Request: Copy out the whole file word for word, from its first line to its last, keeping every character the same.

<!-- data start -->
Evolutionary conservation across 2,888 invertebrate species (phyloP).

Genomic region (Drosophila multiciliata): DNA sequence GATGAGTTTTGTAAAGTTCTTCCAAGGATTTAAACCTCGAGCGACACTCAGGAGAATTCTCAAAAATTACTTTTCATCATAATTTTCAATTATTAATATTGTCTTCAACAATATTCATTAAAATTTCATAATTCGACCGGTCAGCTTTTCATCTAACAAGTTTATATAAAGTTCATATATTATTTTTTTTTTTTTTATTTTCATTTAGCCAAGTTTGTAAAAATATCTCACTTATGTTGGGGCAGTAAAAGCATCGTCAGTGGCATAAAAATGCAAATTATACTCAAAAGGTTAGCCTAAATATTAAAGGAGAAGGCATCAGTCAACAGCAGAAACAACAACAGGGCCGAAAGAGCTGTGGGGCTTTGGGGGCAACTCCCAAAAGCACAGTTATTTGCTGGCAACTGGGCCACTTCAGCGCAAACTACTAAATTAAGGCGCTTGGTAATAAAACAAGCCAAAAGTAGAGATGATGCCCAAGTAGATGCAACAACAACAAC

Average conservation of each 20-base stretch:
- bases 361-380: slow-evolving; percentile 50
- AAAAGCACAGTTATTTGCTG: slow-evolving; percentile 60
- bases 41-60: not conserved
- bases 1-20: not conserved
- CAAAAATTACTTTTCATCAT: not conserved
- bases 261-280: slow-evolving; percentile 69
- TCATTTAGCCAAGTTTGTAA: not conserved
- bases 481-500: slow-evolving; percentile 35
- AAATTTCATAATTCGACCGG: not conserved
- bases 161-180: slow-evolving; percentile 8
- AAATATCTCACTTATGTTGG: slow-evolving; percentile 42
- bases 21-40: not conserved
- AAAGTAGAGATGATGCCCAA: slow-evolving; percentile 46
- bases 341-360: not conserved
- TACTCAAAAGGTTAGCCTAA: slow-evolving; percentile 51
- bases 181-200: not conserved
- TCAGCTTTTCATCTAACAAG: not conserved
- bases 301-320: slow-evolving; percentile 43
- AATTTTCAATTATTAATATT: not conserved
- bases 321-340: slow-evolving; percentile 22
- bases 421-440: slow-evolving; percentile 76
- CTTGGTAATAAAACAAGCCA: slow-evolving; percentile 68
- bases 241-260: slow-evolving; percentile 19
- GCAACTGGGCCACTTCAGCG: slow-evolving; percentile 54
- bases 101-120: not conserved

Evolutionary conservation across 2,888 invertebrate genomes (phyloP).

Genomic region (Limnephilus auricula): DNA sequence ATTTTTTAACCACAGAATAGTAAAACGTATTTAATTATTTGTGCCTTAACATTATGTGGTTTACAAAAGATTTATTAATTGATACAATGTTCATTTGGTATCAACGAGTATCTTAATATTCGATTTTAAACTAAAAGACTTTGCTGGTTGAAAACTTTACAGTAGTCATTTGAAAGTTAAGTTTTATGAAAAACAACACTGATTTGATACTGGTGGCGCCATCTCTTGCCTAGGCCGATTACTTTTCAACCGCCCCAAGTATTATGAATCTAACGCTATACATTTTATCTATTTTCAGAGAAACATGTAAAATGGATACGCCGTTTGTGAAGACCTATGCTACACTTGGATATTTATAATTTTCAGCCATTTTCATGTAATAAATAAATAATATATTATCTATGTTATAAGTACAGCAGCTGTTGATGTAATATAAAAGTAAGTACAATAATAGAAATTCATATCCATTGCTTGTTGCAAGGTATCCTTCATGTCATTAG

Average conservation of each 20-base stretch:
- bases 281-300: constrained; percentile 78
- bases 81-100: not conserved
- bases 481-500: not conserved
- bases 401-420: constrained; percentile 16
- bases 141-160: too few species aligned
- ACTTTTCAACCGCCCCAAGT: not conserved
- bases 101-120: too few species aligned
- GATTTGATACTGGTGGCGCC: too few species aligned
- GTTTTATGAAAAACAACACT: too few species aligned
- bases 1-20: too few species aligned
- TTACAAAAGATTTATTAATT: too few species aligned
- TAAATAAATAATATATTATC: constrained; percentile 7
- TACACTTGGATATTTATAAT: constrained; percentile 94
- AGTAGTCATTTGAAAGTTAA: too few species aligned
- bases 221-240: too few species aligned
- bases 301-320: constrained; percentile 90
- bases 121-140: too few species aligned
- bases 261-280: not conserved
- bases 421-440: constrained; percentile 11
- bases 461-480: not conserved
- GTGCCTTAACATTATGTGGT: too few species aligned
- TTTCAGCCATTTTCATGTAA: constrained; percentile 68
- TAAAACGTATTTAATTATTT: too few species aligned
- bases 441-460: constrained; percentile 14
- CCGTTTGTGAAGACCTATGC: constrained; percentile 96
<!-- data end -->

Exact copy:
Evolutionary conservation across 2,888 invertebrate species (phyloP).

Genomic region (Drosophila multiciliata): DNA sequence GATGAGTTTTGTAAAGTTCTTCCAAGGATTTAAACCTCGAGCGACACTCAGGAGAATTCTCAAAAATTACTTTTCATCATAATTTTCAATTATTAATATTGTCTTCAACAATATTCATTAAAATTTCATAATTCGACCGGTCAGCTTTTCATCTAACAAGTTTATATAAAGTTCATATATTATTTTTTTTTTTTTTATTTTCATTTAGCCAAGTTTGTAAAAATATCTCACTTATGTTGGGGCAGTAAAAGCATCGTCAGTGGCATAAAAATGCAAATTATACTCAAAAGGTTAGCCTAAATATTAAAGGAGAAGGCATCAGTCAACAGCAGAAACAACAACAGGGCCGAAAGAGCTGTGGGGCTTTGGGGGCAACTCCCAAAAGCACAGTTATTTGCTGGCAACTGGGCCACTTCAGCGCAAACTACTAAATTAAGGCGCTTGGTAATAAAACAAGCCAAAAGTAGAGATGATGCCCAAGTAGATGCAACAACAACAAC

Average conservation of each 20-base stretch:
- bases 361-380: slow-evolving; percentile 50
- AAAAGCACAGTTATTTGCTG: slow-evolving; percentile 60
- bases 41-60: not conserved
- bases 1-20: not conserved
- CAAAAATTACTTTTCATCAT: not conserved
- bases 261-280: slow-evolving; percentile 69
- TCATTTAGCCAAGTTTGTAA: not conserved
- bases 481-500: slow-evolving; percentile 35
- AAATTTCATAATTCGACCGG: not conserved
- bases 161-180: slow-evolving; percentile 8
- AAATATCTCACTTATGTTGG: slow-evolving; percentile 42
- bases 21-40: not conserved
- AAAGTAGAGATGATGCCCAA: slow-evolving; percentile 46
- bases 341-360: not conserved
- TACTCAAAAGGTTAGCCTAA: slow-evolving; percentile 51
- bases 181-200: not conserved
- TCAGCTTTTCATCTAACAAG: not conserved
- bases 301-320: slow-evolving; percentile 43
- AATTTTCAATTATTAATATT: not conserved
- bases 321-340: slow-evolving; percentile 22
- bases 421-440: slow-evolving; percentile 76
- CTTGGTAATAAAACAAGCCA: slow-evolving; percentile 68
- bases 241-260: slow-evolving; percentile 19
- GCAACTGGGCCACTTCAGCG: slow-evolving; percentile 54
- bases 101-120: not conserved

Evolutionary conservation across 2,888 invertebrate genomes (phyloP).

Genomic region (Limnephilus auricula): DNA sequence ATTTTTTAACCACAGAATAGTAAAACGTATTTAATTATTTGTGCCTTAACATTATGTGGTTTACAAAAGATTTATTAATTGATACAATGTTCATTTGGTATCAACGAGTATCTTAATATTCGATTTTAAACTAAAAGACTTTGCTGGTTGAAAACTTTACAGTAGTCATTTGAAAGTTAAGTTTTATGAAAAACAACACTGATTTGATACTGGTGGCGCCATCTCTTGCCTAGGCCGATTACTTTTCAACCGCCCCAAGTATTATGAATCTAACGCTATACATTTTATCTATTTTCAGAGAAACATGTAAAATGGATACGCCGTTTGTGAAGACCTATGCTACACTTGGATATTTATAATTTTCAGCCATTTTCATGTAATAAATAAATAATATATTATCTATGTTATAAGTACAGCAGCTGTTGATGTAATATAAAAGTAAGTACAATAATAGAAATTCATATCCATTGCTTGTTGCAAGGTATCCTTCATGTCATTAG

Average conservation of each 20-base stretch:
- bases 281-300: constrained; percentile 78
- bases 81-100: not conserved
- bases 481-500: not conserved
- bases 401-420: constrained; percentile 16
- bases 141-160: too few species aligned
- ACTTTTCAACCGCCCCAAGT: not conserved
- bases 101-120: too few species aligned
- GATTTGATACTGGTGGCGCC: too few species aligned
- GTTTTATGAAAAACAACACT: too few species aligned
- bases 1-20: too few species aligned
- TTACAAAAGATTTATTAATT: too few species aligned
- TAAATAAATAATATATTATC: constrained; percentile 7
- TACACTTGGATATTTATAAT: constrained; percentile 94
- AGTAGTCATTTGAAAGTTAA: too few species aligned
- bases 221-240: too few species aligned
- bases 301-320: constrained; percentile 90
- bases 121-140: too few species aligned
- bases 261-280: not conserved
- bases 421-440: constrained; percentile 11
- bases 461-480: not conserved
- GTGCCTTAACATTATGTGGT: too few species aligned
- TTTCAGCCATTTTCATGTAA: constrained; percentile 68
- TAAAACGTATTTAATTATTT: too few species aligned
- bases 441-460: constrained; percentile 14
- CCGTTTGTGAAGACCTATGC: constrained; percentile 96